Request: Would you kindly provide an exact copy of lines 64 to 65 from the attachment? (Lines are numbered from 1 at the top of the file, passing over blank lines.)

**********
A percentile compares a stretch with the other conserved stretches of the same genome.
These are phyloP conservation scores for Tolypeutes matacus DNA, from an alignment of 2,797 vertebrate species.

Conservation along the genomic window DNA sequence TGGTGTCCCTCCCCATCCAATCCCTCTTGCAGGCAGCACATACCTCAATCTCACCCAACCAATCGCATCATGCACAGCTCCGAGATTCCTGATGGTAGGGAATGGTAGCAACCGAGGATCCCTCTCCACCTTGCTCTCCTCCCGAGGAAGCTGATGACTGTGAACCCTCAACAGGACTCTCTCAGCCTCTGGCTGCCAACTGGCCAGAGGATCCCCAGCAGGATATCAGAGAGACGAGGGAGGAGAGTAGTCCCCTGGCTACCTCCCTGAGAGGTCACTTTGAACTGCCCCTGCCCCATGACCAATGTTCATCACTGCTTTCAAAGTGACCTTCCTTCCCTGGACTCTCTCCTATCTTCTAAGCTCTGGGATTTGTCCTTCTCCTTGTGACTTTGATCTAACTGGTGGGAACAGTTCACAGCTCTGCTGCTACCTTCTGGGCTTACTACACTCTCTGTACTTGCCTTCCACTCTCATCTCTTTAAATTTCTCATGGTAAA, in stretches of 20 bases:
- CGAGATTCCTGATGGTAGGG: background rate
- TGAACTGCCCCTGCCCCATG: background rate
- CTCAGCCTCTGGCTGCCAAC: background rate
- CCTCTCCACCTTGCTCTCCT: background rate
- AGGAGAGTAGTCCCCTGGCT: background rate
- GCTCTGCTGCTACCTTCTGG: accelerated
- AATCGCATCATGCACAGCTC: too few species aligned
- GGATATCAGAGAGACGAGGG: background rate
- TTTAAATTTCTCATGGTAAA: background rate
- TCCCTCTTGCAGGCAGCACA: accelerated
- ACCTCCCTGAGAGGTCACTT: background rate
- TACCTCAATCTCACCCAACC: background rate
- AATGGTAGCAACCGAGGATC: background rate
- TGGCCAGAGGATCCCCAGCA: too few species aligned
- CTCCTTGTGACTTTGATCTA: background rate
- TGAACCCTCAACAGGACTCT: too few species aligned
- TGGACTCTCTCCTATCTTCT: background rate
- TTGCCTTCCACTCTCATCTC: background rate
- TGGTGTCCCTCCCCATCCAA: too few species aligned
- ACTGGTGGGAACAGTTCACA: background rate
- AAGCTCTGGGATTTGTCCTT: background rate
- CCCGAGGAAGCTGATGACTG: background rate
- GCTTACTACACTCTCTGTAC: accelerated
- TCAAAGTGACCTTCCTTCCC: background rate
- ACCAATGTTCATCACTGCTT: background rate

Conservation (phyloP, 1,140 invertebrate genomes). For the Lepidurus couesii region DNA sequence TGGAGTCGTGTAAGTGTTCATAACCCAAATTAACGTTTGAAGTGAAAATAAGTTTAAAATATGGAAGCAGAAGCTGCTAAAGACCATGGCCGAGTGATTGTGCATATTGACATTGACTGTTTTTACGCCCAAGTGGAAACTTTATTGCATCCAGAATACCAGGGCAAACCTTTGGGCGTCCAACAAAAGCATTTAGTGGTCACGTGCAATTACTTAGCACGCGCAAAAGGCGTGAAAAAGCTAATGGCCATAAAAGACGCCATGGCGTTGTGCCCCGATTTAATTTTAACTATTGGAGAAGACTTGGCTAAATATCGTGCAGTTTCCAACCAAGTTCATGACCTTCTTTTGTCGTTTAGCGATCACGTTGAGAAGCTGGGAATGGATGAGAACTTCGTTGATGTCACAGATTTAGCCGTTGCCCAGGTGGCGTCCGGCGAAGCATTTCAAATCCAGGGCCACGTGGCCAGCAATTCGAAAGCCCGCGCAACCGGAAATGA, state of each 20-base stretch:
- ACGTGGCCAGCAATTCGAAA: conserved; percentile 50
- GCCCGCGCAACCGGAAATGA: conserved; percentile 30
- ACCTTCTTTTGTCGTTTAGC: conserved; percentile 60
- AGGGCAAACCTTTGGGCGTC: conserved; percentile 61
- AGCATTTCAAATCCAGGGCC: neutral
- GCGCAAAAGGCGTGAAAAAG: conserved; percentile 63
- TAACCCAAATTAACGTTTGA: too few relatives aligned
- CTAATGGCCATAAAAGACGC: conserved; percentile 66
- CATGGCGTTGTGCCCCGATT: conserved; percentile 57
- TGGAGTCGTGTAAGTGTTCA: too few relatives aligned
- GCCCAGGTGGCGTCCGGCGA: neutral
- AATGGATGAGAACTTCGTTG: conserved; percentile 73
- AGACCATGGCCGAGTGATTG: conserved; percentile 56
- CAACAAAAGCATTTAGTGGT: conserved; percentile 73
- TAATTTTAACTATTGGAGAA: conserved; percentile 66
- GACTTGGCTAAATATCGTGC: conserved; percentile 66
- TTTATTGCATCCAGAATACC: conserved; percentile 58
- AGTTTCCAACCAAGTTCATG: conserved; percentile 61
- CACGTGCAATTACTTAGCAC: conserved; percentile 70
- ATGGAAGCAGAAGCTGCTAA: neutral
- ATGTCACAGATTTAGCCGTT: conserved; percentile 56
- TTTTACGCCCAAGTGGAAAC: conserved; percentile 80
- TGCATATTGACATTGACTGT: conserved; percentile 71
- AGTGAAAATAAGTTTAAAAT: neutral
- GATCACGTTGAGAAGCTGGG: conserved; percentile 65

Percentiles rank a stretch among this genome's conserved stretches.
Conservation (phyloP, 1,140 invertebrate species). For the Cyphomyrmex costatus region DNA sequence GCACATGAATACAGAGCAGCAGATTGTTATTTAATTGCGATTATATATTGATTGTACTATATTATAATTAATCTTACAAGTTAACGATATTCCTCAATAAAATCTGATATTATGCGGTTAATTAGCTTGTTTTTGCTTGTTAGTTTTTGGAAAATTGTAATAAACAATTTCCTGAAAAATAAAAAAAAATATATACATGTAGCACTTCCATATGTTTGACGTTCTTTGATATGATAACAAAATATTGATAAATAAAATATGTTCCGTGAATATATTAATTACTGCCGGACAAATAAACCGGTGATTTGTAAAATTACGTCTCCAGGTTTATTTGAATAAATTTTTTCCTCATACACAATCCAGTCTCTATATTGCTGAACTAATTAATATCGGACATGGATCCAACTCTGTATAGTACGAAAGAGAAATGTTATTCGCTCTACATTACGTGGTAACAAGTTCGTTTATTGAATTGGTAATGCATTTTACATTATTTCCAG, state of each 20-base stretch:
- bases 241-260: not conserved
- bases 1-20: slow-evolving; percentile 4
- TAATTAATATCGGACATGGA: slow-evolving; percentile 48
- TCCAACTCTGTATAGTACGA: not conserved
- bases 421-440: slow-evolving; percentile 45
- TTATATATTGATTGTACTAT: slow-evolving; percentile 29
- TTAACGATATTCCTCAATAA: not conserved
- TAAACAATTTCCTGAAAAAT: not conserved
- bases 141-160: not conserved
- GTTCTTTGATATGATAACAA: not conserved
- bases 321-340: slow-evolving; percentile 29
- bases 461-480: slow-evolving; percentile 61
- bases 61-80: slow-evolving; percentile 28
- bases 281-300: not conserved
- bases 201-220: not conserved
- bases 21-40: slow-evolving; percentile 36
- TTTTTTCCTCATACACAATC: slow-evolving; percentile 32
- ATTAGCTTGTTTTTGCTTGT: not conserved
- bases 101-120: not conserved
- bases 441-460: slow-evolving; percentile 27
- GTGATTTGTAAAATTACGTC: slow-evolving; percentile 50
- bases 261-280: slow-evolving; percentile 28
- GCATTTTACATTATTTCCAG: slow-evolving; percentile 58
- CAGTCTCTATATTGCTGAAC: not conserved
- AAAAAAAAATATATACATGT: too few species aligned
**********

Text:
- TAAACAATTTCCTGAAAAAT: not conserved
- bases 141-160: not conserved